But these paintings are pervaded by a mysterious psychological drama just beyond the conscious threshold, evoking not an escapist retreat into childhood but the haunting and melancholic frisson of the collision of childhood innocence and wonder with an ever dwindling, constricting adult world, where ghosted, squandered selves linger; the erosion of the self in a sea of false promises.
However their formal mastery and subtle echoing of their artistic antecedents bespeaks a compassion and restraint well beyond one-dimensional political posturing. Then again, like all serious paintings, anything said about them is probably a load of baloney.
Best to take a look at the work in question and like the judge said to the jury, “strike the aforesaid from the record”. Selwyn Rodda
Mark Ogge’s dreamlike paintings evoke childhood memories both dark and magical. Ogge, who also painted the façade for the Melbourne Festival’s famous Spiegeltent in 2001 and 2002, has long been fascinated with the iconography and imagery of the circus and fairground.
Ogge undertook a major comission for Melbourne’s Luna Park in 2008, creating a 60 meter mural titled One Thousand and One Nights, featured in the parks scenic railway. His recent work continues his facination with fun parks and circus life for which he is best known, while also delving into new subject matter exploring such biblical legends as St George and the Dragon and The Temptation of St Anthony.
A brooding disquiet is carefully embedded into all of Ogge’s work. Exploring the dichotomy between enchantment and disillusionment the artist invites us to step into his strange and sometimes frenzied environments.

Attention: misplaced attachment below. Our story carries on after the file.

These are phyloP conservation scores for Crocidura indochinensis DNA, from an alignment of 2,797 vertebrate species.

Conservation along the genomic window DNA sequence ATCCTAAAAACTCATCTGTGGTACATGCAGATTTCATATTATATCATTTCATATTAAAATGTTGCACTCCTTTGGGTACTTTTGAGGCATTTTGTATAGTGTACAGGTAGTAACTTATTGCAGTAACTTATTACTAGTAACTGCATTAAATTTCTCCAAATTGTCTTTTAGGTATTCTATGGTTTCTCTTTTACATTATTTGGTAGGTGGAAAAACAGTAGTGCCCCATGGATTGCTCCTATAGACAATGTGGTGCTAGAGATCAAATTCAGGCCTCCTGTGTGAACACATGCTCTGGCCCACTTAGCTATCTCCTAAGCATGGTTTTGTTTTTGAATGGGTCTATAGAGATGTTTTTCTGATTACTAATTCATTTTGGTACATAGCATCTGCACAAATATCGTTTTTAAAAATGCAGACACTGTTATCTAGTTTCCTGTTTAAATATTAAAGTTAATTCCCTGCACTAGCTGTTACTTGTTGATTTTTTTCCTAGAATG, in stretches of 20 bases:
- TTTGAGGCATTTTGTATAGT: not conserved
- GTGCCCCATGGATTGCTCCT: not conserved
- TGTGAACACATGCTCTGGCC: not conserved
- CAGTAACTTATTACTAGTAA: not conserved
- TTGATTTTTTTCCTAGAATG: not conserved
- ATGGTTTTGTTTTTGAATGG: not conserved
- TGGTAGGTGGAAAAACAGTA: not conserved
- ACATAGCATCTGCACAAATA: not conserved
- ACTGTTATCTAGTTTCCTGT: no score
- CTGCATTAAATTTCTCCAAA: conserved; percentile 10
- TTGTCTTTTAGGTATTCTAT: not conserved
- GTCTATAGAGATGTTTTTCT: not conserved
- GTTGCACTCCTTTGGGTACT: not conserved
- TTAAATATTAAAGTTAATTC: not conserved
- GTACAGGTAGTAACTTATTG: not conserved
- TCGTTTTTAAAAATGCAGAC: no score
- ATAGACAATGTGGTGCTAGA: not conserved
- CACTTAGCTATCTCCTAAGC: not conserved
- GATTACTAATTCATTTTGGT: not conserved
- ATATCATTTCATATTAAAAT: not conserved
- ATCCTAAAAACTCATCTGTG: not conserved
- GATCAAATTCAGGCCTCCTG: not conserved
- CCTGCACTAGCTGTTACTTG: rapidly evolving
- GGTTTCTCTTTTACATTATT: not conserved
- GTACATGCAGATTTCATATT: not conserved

His dreamlike hyper reality is reinforced by the use of saturated colour and loose, visceral brush strokes.
“ A central theme of the work is the dichotomy between enchantment and disillusionment. The transition between the childhood experience of the fairground as a wonderland of lights, colours, movements, and adventure, to the adult realisation of a more ambivalent reality, the cheap stuffed toys, tired old rides and stalls, junk food, and hard bitten showies. These works aim to convey something of both these ways of seeing.”
“The circus tents andthier landscapes are inviting, with all their associations of mystery and excitement from childhood, bu the absence of people and the sombre atmosphere suggests a loneliness. The tents allude to the self and the landscapes that contain them are the interior mood or feeling.”